Matthew Aiello-Lammens Ecologist at Work

Peer review and Publons

I like doing peer reviews. It makes me feel like an active member of a community of scientists. Over the last year, I’ve probably averaged one a month, which seems like a pretty ok number. (It’s definitely more than I’ve published, for what it’s worth.) I’ve asked around, and it seems that by some standards this is a lot and by others its pretty modest. In any case, it’s what I’ve been doing.

Now, every time I do a review, I go through a little dilemma of whether to sign it or not. I feel like it’s pretty important to be open, and I never write reviews that I would be concerned if the authors did identify me. Not all of the manuscripts I’ve reviewed have been accepted, but to be honest, I can’t recall suggesting that any of them be rejected out right. This may be because I have yet to receive a manuscript to review that I really believed was irreparable, or couldn’t be shaped into a good contribution. Or perhaps it’s because I’m just to nice. Whatever the case, I like to think that I offer good criticisms and comments, and that I help the authors to make a strong paper. But still, there are times that I flinch, and submit without signing. I think as I gain more confidence and knowledge this will fade away, but we’ll have to wait and see.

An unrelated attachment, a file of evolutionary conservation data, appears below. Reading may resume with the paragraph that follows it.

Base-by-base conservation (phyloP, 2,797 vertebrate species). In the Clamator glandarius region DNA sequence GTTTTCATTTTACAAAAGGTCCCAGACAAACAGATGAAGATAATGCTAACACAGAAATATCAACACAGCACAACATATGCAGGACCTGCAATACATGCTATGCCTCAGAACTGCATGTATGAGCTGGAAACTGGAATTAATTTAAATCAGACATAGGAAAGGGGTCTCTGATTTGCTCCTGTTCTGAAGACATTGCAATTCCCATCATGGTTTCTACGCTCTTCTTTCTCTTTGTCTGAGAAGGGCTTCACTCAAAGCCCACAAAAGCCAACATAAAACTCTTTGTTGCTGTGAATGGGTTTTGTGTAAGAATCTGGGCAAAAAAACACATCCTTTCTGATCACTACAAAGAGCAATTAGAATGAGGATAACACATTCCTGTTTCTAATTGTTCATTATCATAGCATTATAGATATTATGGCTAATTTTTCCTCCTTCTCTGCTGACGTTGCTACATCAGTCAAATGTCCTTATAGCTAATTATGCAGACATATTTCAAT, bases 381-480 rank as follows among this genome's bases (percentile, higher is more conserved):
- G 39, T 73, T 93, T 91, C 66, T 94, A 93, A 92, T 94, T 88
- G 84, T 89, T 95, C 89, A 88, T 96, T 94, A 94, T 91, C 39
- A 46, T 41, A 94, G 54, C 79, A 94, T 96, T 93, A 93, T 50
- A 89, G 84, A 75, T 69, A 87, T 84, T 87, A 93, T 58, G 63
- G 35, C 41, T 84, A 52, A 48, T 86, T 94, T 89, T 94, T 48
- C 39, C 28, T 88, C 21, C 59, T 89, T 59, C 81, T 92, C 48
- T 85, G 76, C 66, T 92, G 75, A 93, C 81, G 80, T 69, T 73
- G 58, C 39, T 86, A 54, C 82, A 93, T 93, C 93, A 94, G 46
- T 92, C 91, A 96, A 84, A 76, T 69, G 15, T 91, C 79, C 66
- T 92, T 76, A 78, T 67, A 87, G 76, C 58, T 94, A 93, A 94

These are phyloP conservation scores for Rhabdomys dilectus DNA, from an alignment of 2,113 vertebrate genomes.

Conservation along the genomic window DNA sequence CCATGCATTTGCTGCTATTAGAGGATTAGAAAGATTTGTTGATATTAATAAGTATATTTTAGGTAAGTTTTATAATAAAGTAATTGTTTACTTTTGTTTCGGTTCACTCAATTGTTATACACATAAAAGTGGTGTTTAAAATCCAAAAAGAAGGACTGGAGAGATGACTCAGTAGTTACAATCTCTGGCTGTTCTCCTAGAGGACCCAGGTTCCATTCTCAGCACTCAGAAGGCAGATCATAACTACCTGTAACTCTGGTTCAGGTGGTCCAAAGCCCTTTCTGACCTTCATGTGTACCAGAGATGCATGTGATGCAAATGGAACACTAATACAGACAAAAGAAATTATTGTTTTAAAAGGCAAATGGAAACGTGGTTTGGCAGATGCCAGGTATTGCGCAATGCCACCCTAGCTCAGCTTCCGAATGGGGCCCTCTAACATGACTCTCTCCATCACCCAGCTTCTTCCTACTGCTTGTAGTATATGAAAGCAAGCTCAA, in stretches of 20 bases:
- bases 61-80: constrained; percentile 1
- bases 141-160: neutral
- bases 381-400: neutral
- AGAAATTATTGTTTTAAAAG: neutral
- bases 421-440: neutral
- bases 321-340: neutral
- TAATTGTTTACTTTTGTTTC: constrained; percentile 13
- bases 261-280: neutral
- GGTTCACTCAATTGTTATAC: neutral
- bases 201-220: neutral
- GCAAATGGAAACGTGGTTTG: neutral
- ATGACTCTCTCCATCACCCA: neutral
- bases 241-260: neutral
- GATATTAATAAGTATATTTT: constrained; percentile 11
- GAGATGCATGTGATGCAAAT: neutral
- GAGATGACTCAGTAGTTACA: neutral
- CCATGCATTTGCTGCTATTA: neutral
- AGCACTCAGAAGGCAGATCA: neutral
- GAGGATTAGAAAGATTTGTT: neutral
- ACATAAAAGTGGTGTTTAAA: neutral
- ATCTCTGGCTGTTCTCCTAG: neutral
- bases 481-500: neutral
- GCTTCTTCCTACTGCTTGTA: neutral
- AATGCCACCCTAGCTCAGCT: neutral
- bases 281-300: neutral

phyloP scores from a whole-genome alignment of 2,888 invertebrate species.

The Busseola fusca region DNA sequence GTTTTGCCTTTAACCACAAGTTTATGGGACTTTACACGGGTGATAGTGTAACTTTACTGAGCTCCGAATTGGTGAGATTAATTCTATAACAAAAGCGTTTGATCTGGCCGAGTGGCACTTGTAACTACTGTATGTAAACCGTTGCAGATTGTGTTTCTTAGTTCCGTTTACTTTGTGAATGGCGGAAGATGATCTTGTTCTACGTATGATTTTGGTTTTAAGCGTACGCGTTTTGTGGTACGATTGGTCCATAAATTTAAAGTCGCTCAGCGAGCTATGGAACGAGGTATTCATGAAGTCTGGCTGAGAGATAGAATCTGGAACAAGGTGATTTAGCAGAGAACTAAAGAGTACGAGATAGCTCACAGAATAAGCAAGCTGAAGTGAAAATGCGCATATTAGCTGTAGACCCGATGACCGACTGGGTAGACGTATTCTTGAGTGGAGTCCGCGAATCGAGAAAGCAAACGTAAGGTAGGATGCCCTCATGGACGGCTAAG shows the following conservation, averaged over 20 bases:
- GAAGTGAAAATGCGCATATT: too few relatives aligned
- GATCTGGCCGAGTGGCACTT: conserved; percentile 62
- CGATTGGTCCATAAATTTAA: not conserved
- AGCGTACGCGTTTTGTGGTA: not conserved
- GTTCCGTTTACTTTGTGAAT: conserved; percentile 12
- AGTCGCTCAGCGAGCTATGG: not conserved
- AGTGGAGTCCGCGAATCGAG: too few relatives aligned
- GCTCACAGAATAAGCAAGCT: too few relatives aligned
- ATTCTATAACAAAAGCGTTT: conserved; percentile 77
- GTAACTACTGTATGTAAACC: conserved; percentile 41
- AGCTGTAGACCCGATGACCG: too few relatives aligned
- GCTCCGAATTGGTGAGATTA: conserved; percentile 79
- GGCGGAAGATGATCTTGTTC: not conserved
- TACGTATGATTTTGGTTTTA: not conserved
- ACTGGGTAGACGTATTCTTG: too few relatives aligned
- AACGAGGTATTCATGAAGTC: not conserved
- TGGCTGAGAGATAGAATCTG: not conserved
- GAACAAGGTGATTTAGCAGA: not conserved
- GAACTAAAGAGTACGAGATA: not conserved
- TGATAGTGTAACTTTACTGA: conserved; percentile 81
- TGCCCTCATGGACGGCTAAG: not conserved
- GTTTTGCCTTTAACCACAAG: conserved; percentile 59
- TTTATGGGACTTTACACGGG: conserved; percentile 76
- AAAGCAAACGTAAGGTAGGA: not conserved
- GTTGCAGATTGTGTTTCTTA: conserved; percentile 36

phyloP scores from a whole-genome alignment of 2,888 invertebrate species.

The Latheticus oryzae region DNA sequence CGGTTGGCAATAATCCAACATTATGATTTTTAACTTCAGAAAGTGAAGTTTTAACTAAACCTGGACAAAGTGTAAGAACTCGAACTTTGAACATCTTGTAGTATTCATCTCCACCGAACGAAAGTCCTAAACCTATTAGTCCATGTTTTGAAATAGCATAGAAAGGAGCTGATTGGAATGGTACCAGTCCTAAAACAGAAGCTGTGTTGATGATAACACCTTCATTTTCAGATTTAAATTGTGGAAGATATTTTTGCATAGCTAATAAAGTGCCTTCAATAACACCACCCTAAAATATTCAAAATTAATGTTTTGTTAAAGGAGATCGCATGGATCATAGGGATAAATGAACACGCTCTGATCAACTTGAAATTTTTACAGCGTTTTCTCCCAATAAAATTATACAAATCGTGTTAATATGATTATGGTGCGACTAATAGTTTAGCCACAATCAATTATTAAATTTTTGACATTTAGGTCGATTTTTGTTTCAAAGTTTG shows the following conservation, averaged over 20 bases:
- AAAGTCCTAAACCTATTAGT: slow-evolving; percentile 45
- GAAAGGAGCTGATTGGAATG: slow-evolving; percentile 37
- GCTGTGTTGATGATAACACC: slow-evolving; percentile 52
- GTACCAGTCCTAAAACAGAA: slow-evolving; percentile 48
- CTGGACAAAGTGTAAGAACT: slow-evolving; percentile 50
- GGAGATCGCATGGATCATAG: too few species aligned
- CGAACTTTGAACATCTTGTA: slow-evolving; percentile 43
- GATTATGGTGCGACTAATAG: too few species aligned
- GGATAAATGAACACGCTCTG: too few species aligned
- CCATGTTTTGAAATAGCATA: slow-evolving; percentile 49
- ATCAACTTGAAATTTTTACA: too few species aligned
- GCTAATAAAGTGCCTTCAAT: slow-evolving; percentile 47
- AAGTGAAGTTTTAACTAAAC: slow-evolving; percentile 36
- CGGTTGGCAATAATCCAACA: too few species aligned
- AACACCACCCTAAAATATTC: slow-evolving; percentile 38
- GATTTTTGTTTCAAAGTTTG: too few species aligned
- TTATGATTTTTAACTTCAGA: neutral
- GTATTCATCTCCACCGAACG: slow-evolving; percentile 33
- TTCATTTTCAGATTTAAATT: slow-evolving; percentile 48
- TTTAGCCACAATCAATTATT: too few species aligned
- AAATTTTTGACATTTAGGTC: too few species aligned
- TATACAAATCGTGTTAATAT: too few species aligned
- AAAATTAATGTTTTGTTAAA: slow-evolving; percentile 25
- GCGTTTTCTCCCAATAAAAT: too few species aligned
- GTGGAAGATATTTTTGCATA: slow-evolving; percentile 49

With all of this in mind, I was intrigued when I recently got an email about a service called Publons. Essentially, Publons is a way to make public your involvement in the peer review process. That doesn’t necessarily mean you have to make public the content of your reviews, though that is an option, but it is a way to show that you’ve done reviews for various publications. If you do elect to make public the content of your review, or if you submit a post-publication review, it seems that there is a way for others to cite your contribution as well. I was sufficiently intrigued to make an account and go through the process of adding a few reviews, though not to make them open at this point. A have few random thoughts on this kicking around in my head:

  • It seems really promising to have a formal way to see open reviews (sensu what is done at PeerJ and soon PLoS ONE).
  • I’m curious to see if post-publication reviews take off. When I was at Stony Brook I really enjoyed following Faculty of 1000, so I think it could be great.
  • I can’t help but wonder what the business model for Publons is? How are they going to stay afloat and pay bills? I don’t really see them having a lot of valuable information to sell to marketing firms.
  • Oh my! How do some people have time to do 1000s of reviews a year! That’s crazy.